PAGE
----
In the most common Hindu view of karma, an atman, or eternal self, receives the karmic effects of your past deeds. However, in Buddhism, belief in karma is combined with the anatman or ‘no-self’ doctrine (which is often interpreted as denial of a continuous self, but may more subtly be seen as agnosticism about it). If there is no self, though, who deserves the effects of past deeds? The person who receives the karmic effect is different from the person who performs the action, and thus the idea that karma has any moral significance, or that the person who receives the effect ‘deserves’ it, falls apart. A Buddhist text called the Questions of King Milinda tries to explain this by analogy to a mango and a mango tree: the person who planted the mango, it is argued, deserves the fruits of the ensuing mango tree, even though the mango is different from the tree. But what if someone else owned the land, a third watered and fertilised the young mango tree, and a fourth made the effort to pick the fruit? At best, then, the person who planted the mango might claim a small share! After many years of thinking about this problem, I can’t see this juxtaposition of Buddhist doctrines as anything other than thoroughly contradictory. What’s more, the contradiction is not somehow indicative of deeper wisdom – it’s more likely just an ineffectual attempt to patch up the relationship between incompatible beliefs in which people had developed vested interests.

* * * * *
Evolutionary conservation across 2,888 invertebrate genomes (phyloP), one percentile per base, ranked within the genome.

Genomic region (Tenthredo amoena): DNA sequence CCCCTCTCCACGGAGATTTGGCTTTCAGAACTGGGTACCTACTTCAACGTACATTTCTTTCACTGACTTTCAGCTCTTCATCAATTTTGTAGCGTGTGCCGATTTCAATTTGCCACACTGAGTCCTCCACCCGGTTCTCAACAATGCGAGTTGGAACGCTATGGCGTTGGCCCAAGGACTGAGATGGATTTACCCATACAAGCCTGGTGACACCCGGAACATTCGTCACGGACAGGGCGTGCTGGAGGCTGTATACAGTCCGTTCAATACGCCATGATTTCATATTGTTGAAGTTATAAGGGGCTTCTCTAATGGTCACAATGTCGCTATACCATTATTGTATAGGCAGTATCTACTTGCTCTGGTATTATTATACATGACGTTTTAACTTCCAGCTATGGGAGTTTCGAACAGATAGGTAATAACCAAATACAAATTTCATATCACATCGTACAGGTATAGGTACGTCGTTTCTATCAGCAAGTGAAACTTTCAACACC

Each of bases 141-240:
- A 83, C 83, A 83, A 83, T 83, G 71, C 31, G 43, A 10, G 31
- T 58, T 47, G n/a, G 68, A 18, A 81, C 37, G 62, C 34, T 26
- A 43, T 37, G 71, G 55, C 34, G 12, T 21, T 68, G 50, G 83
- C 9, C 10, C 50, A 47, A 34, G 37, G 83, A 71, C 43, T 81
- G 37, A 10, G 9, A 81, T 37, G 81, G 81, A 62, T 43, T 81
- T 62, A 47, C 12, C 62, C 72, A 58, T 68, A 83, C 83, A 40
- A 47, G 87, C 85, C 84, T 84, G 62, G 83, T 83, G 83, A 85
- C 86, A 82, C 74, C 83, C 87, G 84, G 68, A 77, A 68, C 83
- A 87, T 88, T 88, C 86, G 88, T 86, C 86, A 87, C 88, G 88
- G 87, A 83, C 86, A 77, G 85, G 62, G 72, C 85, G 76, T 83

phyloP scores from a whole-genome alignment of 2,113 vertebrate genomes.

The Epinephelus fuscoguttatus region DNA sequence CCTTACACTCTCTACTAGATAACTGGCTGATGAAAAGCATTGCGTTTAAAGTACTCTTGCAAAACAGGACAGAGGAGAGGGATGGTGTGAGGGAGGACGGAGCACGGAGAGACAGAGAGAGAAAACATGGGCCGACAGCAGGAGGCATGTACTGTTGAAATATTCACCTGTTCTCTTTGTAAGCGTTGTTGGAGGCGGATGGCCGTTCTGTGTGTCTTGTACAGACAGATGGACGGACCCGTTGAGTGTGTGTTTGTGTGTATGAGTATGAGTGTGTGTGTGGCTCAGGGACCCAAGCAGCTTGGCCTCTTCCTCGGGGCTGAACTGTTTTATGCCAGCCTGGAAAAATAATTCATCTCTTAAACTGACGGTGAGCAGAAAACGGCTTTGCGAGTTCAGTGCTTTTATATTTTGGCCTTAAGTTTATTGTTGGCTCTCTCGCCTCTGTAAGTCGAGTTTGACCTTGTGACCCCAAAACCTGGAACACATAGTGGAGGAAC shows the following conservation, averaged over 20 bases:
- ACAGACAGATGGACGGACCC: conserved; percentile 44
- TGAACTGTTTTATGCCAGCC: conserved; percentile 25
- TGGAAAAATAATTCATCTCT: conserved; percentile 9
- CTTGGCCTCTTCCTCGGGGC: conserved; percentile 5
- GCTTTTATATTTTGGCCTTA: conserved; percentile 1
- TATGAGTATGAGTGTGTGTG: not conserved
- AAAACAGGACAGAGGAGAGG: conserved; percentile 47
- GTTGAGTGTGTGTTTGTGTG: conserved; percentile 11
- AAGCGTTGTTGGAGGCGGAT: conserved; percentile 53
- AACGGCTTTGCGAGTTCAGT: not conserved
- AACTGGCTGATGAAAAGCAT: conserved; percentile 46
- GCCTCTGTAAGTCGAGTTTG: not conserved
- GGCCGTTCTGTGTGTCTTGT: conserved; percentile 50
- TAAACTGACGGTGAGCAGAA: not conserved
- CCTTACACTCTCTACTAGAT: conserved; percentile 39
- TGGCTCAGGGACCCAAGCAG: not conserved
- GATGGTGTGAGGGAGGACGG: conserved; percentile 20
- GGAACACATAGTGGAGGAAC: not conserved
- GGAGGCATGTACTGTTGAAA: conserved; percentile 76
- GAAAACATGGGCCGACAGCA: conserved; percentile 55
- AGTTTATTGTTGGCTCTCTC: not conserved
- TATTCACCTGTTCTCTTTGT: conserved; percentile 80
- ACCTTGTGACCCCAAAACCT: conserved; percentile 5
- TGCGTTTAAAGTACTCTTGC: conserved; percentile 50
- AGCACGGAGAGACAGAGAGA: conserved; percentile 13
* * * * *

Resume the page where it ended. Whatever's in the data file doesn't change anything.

The most basic problem with karma is that it requires a perfect system of just desert. Even if you don’t know when it is coming or how, karma requires that your action today will create corresponding effects in the future. But given that we are (as the Buddhist ‘no-self’ doctrine suggests) always changing, there is no way that we could perfectly ‘deserve’ those effects of actions done by someone different in the past. We can experience all sorts of effects of previous actions, yes, but the extent to which we benefit or suffer from them is unclear and inexact. If you say something unkind to Mr Smith today, he may get his own back tomorrow. If you fill in your tax return dishonestly, you may be tortured by pangs of conscience, and the revenue may catch up with you in future. Very often, indeed, people underestimate these kinds of moral effects. But the belief that they must be inevitable and morally proportionate is just dogma: experience gives us no grounds to assert such a thing.
Of course, it is the problem of what happens to karma that hasn’t obviously had its effects within a given person’s life that leads to the doctrine of rebirth. If your karma hasn’t paid you back in this life, the argument goes, then it will do so in another. Here we very clearly go beyond anything that can be supported through experience, and into the realm of speculation and dogma. I’m not going to go further into the question of rebirth here, because without karma, there is no particular reason to take it seriously. Karma is the more basic issue, and rebirth is just a big ad hoc defence of karma in the face of just one of the many ways the doctrine is inconsistent with experience.